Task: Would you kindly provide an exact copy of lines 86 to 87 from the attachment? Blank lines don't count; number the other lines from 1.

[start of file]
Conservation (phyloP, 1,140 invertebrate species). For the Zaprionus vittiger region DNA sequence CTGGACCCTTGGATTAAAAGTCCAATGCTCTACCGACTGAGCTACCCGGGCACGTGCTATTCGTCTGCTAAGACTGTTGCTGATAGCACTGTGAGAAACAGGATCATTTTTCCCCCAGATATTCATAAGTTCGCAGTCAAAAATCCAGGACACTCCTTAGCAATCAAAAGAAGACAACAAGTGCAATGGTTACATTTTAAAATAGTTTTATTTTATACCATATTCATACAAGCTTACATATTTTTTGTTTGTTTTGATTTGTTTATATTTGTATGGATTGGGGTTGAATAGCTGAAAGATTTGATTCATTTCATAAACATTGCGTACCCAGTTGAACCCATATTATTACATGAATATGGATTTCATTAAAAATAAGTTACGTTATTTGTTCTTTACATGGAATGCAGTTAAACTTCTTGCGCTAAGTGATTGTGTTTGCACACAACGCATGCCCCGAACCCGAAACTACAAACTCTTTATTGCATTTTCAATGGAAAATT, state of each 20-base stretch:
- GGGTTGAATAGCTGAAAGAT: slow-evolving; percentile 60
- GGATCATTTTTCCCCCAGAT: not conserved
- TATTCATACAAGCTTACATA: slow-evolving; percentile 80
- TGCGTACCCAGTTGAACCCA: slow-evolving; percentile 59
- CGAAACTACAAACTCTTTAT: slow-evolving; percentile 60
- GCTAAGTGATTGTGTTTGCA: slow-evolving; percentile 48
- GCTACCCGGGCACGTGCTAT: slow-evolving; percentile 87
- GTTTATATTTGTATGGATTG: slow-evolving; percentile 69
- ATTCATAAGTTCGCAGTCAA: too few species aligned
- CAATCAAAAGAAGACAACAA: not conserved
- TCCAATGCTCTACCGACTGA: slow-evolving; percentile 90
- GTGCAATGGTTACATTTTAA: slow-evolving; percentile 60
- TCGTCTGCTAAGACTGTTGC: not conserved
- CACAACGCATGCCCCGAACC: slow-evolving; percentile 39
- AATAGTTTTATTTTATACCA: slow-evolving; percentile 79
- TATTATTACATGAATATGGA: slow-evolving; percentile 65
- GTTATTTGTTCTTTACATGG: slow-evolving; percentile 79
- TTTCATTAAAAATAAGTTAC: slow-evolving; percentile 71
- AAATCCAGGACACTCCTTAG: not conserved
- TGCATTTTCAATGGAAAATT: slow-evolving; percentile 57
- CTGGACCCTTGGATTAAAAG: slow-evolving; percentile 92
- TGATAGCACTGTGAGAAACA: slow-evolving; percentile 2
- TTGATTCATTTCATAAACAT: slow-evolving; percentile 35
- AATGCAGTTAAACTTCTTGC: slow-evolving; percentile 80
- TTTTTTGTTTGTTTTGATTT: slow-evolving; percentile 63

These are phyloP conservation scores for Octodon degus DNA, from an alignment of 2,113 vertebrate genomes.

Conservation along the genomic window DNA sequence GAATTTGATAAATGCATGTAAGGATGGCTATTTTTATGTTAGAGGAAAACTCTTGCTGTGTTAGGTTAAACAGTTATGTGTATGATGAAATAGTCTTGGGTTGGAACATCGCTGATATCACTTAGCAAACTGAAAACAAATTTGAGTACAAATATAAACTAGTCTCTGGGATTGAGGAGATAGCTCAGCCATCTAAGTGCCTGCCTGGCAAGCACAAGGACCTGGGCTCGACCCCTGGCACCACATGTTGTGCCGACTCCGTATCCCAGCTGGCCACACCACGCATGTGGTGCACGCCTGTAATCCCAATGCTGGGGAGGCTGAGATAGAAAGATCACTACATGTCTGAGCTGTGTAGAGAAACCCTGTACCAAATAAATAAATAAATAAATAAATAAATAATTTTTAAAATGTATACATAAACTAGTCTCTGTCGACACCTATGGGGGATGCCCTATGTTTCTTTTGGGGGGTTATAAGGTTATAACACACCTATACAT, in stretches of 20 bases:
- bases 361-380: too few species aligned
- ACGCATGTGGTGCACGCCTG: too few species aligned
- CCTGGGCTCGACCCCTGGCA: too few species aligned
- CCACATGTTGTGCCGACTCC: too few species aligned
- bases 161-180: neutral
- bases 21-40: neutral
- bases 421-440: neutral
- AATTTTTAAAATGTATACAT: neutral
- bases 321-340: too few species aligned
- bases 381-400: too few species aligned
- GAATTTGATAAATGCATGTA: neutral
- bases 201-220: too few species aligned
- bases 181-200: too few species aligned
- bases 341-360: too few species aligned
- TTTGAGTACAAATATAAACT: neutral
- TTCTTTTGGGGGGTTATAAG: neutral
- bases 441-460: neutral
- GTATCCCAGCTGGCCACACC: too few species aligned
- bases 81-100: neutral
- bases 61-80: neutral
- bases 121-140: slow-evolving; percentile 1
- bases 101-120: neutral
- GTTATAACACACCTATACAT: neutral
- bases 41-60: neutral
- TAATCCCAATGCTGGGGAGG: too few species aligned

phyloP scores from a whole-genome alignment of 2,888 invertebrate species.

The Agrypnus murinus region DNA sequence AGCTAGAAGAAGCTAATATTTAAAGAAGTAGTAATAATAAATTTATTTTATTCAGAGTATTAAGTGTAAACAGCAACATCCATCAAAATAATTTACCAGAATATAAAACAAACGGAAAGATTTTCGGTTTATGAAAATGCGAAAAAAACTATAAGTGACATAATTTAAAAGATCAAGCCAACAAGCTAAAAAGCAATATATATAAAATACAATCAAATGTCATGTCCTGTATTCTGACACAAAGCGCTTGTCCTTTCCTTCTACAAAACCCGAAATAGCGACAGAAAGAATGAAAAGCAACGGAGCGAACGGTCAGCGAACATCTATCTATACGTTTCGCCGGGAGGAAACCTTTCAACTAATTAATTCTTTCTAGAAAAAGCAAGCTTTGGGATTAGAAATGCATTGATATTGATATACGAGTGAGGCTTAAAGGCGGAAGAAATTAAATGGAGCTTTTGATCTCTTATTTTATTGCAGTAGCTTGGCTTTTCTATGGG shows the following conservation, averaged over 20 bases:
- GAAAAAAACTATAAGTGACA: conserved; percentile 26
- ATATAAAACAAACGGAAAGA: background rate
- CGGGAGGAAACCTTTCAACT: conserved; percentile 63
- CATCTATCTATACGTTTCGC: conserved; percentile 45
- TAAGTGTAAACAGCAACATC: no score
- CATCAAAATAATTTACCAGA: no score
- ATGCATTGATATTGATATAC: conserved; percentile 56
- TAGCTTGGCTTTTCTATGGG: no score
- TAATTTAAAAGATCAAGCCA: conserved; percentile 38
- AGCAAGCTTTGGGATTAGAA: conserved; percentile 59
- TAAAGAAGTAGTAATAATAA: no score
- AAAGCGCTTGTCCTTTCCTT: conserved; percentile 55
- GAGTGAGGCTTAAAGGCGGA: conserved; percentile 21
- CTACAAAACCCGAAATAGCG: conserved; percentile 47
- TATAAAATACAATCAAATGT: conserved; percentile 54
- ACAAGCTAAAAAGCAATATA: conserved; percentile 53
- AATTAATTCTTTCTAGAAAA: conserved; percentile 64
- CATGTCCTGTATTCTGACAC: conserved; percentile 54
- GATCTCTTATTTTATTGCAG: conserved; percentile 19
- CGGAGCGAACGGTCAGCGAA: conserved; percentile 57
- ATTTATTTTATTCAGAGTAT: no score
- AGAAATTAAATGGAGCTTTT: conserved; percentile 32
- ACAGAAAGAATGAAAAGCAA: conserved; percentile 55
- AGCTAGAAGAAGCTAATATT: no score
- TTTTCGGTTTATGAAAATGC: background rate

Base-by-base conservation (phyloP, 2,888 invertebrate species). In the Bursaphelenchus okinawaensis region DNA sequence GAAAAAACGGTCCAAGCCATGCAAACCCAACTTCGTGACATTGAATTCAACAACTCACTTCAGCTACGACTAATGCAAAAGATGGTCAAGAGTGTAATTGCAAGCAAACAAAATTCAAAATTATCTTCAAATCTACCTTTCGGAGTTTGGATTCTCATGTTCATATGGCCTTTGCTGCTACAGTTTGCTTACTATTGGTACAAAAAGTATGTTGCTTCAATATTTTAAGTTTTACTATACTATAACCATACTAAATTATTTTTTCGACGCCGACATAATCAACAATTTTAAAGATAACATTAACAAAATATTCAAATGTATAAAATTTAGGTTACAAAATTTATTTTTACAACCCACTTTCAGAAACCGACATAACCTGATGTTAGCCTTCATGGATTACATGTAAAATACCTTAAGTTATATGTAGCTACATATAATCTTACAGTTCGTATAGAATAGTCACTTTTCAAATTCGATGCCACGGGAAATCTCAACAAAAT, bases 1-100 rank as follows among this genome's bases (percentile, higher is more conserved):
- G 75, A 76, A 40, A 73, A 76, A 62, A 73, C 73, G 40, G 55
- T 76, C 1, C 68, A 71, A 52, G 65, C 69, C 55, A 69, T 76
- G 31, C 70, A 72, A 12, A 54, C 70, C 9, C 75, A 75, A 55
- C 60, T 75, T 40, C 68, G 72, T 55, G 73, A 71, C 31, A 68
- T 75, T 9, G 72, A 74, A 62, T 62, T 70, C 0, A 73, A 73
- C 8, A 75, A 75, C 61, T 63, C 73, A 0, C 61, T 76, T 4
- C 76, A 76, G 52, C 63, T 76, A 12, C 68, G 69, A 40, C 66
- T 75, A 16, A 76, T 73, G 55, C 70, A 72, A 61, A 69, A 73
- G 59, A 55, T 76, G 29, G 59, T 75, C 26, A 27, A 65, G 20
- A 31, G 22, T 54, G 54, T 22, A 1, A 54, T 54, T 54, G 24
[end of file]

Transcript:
- T 75, T 9, G 72, A 74, A 62, T 62, T 70, C 0, A 73, A 73
- C 8, A 75, A 75, C 61, T 63, C 73, A 0, C 61, T 76, T 4